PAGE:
Sunday, August 28, 2011

Fermenting Vegetables & Fruits with Water Kefir

Water kefir grains that have been dyed red from beets.
  I've been making water kefir for a few months now. It's a non-dairy and inexpensive way of getting some beneficial bacteria. I got my live "grains" from, and they've been great. The grains double with every 48 hour ferment. They are alive and require a certain amount of care. They are effected by temperature, food, and water quality.

  At first I fed the grains sucanat but then switched over to maple syrup and used yacon syrup to supplement. They love yacon syrup and palm sugar. I have also fermented store bought coconut water. When I'm not making water kefir, I store the grains in chlorine-free, flouride-free water in glass jars in the fridge. I have started to ferment vegetables using water kefir grains and am pleased with the results.

Beets and muscadine grapes.
  I enjoy fermenting vegetables and fruits with water kefir grains. It allows me to cut the amount of salt usually associated with fermented and pickled foods. The fermented food is ready in 2 days. I've been fermenting beets, which I love! I start with raw beets and end up with tasty, crisp, slightly tangy beets and probiotic beet juice.

  My last fermentation consisted of 2 raw beets cut up, 1 cup muscadine grapes, halved and pitted, 6 tbsp. water kefir grains, 2 & 1/2 tbsp Sweet Tree Coconut Palm Sugar with a hint of Balinese sea salt, and enough chlorine-free, flouride-free water to fill my 64oz. Now Foods Sprouting Jar within an inch of the top. I use a closed lid from a 26oz. Mahatma Almond Butter jar which fits well. I let the jar sit in a warm(75F-98F), relatively dark area of the house for 2 days. 

  When it's done fermenting, the water kefir grains will have settled to the bottom, and the vegetables and fruit will be on top. I scoop the fermented food into separate smaller jars. Then I screw the mesh screen lid onto the Now Foods Sprouting jar and pour the fermented juice into the small jars along with the fermented food. I put the jars in the fridge. I usually eat all of it within a day or two, so I don't know how long it lasts in the fridge. Then I rinse and strain the grains a few times with chlorine-free, flouride-free water. I do food fermentation with excess grains, and always keep backup grains in the fridge.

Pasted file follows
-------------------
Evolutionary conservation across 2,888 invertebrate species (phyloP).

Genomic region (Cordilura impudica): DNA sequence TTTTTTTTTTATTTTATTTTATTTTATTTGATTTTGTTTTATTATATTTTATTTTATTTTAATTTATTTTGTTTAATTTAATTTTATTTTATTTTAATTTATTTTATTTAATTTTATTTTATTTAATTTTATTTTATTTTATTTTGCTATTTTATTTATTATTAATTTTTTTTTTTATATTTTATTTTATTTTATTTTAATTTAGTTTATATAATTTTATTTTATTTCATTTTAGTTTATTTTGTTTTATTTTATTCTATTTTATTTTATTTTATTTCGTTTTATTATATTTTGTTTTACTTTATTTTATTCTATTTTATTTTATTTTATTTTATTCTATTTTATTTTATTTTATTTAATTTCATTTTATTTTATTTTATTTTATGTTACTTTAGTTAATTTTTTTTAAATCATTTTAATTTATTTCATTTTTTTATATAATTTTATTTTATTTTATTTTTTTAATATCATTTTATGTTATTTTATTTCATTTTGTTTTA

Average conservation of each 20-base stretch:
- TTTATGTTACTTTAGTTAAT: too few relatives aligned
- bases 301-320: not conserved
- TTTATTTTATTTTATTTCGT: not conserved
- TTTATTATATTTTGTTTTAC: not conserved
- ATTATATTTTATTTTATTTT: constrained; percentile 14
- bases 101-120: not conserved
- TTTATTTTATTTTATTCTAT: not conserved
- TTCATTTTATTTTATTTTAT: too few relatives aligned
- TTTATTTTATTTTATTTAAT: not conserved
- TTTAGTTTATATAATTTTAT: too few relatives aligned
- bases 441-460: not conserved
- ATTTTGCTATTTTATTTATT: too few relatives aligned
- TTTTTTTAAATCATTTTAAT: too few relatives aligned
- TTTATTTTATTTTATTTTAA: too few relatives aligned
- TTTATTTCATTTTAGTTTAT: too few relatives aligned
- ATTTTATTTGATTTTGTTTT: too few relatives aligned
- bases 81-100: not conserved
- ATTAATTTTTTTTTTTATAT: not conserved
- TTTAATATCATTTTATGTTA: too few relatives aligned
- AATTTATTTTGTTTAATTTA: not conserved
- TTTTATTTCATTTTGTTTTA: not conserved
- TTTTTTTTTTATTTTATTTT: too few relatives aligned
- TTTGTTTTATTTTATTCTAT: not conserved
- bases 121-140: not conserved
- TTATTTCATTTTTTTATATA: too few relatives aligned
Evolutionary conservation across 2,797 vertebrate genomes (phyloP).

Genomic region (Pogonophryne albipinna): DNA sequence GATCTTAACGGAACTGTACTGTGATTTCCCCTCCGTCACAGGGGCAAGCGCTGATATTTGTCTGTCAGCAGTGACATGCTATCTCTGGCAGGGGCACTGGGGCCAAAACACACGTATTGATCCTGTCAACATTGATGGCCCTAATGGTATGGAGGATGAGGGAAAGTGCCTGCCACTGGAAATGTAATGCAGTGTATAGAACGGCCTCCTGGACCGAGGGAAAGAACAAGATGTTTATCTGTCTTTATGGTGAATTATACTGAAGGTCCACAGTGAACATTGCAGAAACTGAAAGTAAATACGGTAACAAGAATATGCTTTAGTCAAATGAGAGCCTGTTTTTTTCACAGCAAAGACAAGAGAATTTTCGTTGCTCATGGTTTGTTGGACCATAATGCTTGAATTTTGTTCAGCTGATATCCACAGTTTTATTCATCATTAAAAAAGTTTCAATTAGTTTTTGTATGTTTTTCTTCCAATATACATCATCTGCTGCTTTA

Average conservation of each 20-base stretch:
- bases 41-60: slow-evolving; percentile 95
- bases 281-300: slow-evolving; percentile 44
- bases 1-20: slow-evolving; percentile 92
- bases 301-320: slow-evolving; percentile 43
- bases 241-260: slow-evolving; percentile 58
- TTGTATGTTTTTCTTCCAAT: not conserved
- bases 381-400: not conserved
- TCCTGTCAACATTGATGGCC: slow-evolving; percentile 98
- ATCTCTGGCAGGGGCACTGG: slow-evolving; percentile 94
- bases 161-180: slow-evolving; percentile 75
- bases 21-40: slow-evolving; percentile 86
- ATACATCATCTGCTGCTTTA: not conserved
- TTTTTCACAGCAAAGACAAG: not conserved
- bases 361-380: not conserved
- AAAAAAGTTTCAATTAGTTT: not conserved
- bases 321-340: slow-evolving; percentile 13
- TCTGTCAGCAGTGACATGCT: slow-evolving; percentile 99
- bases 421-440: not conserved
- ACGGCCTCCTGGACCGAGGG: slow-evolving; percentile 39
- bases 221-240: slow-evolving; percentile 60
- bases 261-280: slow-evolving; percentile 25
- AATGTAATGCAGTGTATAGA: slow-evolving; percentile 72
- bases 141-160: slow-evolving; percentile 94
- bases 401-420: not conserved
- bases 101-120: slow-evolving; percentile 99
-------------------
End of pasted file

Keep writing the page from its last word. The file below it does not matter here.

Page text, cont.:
... breakfast



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  2. Have you ever made it with milk?
    I double fermented something I thought was kefir but ended up being yogurt (I used chilling cold commercial kefir, so the result was yogurt or sour milk rather than kefir) and it was good tasting and thick.

    Now I tried it with real milk kefir (with the grains) and added strawberries. After the third day (I read you can fermente it about five days) I tasted it and it's AWFUL!

    I'm sure I read the double fermentation can be made with strawberries, but I wonder whether I confused water with milk.

    Is that awful tasting (not bad smelling) edible?


    1. The secondary fermentation is for water kefir. As far as I am aware it's not something you do with milk kefir.

    2. I do a second ferment of milk kefir with orange rind. It tastes pretty good!

  3. I wouldn't ferment fruits in milk kefir. I would make milk kefir first, then add pureed fruits and refrigerate.
    As a rule, I won't eat anything that looks and/or smells like garbage. My thoughts are, it either is garbage or it's something that wouldn't agree with my digestive system.
    If you're starting off with milk kefir, I'd keep the ferment at about 24 hours.

  4. Noo, my grains would eat the whole bottle in 12hs.
    The grains grew from 1 flat tbsp to about 3 full tbsp.
    I couldn't let it 24hs. Although now I found out a way to prevent it to overcultivate: I keep the thick milk it made around the grains while in the fridge, and it ends up thick as yogurt. It may be though, but it's same delicious. I used to throw away some whey anyway, because it was too difficult for me to "catch" it at the right time, or if it was fine, as soon as I moved it, it separated anyway.

    The strawberries with milk kefir doesn't smell or taste bad for some. It's just me that I don't like beer and other sour flavors, but it's like strawberry cider. Sec cider. If it was sweet as commercial strawberry cider I'd probably like it.

    Certainly drink-able for a strong beer lover.


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Organic Grain-free Vegan by Jennifer Stewart is licensed under a Creative Commons Attribution-NonCommercial-NoDerivs 3.0 Unported License.